And then they found him in a cantina just outside of Nogales in Sonora, and things changed. Suddenly it was all business, deadly business. Back then Paco had been willing to fight, maybe even to kill, for los hermanos...the brothers. But what he saw that night sickened him, made him realize he’d never have the balls or the stomach for the life.
Little Jose had been burned alive. It was Rocky Chavez who tied him to the dead stump of palo verde out in the desert. Rocky who dropped a tire soaked in gasoline around his neck like a clown’s fluted collar while Jose screamed himself hoarse, knowing exactly what was coming. His face melted before Paco’s horrified eyes as those screams echoed in the black desert night. Black oily smoke rose, carrying the stink of burnt rubber and charred flesh on the night air. The stench and the sight horrified him and he’d staggered away to vomit until there was nothing left to come up but bitter acrid bile.
Paco rode home to LA afraid to fucking breathe. He was terrified of the men who had seemed so cool and tough just the day before. He was terrified of the police tracking and arresting them for Jose’s grisly murder. He hid out in his ratty apartment for a week, barely daring to open his door, afraid to sleep for the dreams that haunted him. And then he went to his brother, begging for release from his pledge to the gang. He couldn’t do it, he told Chachi. He couldn’t ever watch anything like Jose again, let alone participate. He wanted out.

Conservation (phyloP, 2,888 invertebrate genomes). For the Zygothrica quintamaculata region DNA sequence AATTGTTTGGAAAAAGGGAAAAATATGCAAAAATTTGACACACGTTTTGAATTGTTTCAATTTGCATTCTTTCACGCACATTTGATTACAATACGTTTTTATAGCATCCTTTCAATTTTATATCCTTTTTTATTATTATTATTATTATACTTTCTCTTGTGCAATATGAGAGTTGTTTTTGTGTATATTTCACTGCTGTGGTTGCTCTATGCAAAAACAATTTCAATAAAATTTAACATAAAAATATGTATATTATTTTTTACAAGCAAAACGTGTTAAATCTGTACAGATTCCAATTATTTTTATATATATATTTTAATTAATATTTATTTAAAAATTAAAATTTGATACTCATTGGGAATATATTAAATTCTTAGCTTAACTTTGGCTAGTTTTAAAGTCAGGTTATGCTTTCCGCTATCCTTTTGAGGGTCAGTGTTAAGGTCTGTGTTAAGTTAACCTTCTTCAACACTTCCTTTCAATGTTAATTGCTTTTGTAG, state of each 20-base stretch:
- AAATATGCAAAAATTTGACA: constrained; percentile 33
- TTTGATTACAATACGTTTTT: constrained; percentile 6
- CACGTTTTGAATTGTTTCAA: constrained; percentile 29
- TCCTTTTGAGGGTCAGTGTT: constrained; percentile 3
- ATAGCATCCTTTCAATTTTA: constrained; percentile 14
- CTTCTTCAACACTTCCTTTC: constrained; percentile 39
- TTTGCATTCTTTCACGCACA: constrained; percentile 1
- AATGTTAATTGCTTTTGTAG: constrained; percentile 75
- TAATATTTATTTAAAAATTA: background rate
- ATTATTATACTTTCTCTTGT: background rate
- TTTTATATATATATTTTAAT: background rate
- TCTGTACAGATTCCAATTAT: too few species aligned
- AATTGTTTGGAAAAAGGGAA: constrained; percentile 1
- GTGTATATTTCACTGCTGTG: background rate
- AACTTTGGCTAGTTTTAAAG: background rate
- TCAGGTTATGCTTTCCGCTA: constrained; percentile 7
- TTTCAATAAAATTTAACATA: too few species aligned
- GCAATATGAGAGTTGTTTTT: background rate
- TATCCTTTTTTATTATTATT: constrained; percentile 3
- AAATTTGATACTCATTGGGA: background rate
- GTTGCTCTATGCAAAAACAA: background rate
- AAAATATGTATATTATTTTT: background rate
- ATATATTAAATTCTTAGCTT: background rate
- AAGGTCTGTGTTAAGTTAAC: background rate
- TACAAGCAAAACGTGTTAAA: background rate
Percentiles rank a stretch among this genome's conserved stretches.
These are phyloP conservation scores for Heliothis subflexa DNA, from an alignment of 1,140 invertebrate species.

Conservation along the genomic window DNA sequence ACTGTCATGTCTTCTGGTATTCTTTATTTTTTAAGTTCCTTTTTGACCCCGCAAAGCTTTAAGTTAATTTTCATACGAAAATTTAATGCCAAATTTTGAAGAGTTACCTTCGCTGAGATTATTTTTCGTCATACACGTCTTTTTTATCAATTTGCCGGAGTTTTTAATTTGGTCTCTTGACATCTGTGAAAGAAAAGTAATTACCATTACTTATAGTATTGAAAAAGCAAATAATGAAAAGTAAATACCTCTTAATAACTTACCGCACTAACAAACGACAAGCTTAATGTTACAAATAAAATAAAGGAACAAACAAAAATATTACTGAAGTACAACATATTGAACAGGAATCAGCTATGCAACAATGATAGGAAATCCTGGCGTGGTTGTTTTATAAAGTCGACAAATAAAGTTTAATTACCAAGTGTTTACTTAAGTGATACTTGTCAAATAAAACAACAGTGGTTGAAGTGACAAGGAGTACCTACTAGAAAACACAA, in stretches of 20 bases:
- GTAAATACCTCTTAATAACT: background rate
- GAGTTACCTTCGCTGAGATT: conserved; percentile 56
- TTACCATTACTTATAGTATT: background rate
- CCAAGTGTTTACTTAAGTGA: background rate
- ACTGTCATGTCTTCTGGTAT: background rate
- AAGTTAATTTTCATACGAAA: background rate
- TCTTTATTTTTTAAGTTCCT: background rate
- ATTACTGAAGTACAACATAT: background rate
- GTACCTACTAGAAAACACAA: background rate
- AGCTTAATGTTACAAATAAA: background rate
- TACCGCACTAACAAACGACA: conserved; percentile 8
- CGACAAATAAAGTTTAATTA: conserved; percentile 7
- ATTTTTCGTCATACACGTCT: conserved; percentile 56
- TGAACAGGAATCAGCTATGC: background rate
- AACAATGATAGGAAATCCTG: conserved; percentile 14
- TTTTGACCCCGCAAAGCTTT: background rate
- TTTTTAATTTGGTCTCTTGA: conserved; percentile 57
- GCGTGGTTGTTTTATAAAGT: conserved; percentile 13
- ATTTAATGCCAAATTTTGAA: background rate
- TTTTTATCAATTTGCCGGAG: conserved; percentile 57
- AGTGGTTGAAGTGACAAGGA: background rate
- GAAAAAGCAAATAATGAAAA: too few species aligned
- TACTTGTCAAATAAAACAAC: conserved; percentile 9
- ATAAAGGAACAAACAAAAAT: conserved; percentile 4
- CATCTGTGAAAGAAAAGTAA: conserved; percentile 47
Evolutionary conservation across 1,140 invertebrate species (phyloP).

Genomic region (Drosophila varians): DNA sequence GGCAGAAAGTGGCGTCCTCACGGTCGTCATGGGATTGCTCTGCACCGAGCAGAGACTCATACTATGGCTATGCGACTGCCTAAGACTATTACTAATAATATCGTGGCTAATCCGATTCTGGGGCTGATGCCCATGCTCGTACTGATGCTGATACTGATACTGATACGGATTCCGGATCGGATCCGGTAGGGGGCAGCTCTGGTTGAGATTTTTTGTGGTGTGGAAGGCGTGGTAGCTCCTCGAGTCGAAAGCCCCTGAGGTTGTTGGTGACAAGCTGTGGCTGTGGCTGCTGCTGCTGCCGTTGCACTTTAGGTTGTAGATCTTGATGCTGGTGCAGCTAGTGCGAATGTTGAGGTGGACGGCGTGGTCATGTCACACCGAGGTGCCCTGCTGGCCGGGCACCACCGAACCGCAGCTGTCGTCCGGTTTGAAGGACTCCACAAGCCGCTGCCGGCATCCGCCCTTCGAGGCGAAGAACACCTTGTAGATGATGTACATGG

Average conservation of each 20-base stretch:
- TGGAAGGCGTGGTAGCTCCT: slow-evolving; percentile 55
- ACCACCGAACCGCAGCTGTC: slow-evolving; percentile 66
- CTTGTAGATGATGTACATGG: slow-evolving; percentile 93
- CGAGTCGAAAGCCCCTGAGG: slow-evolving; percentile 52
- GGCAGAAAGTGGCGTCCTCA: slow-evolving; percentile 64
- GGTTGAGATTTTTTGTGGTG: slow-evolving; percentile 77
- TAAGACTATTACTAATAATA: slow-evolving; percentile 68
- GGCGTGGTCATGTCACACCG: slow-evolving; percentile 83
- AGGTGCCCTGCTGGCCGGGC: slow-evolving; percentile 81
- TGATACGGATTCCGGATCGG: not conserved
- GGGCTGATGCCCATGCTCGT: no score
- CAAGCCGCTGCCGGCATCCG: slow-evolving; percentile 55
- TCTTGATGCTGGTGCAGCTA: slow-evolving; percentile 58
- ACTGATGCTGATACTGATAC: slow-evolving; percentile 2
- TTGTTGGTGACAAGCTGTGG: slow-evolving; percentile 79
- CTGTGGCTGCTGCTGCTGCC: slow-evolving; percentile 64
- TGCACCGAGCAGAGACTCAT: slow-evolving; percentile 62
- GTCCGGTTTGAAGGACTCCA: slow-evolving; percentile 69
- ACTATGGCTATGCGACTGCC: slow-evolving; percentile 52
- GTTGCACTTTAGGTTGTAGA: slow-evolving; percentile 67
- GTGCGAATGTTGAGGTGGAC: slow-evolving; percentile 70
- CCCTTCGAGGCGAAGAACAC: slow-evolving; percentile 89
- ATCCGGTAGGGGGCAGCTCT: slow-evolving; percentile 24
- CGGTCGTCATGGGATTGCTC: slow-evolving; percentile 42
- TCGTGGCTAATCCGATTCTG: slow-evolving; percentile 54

It was Chachi who got him out of the club. Chachi, the strongest of the strong, who told the rest of their chapter to let him resign or else. Paco knew his brother had saved sanity, his life. So maybe he should honor Chachi’s death and take revenge on the woman who’d stolen from him, who’d been with the cops who shot him down.
An eye for an eye...
The Mongols believed in Biblical justice, but to Paco, it didn’t apply here. Blanche Donovan didn’t kill his brother. Fuck, his brother had killed himself, coming out of that room with a gun in his hand to face down a fucking SWAT team. Paco knew he had to have been high on meth or H...Chachi was reckless and pretty fucking brave, but he wouldn’t have done something so stupid in his right mind.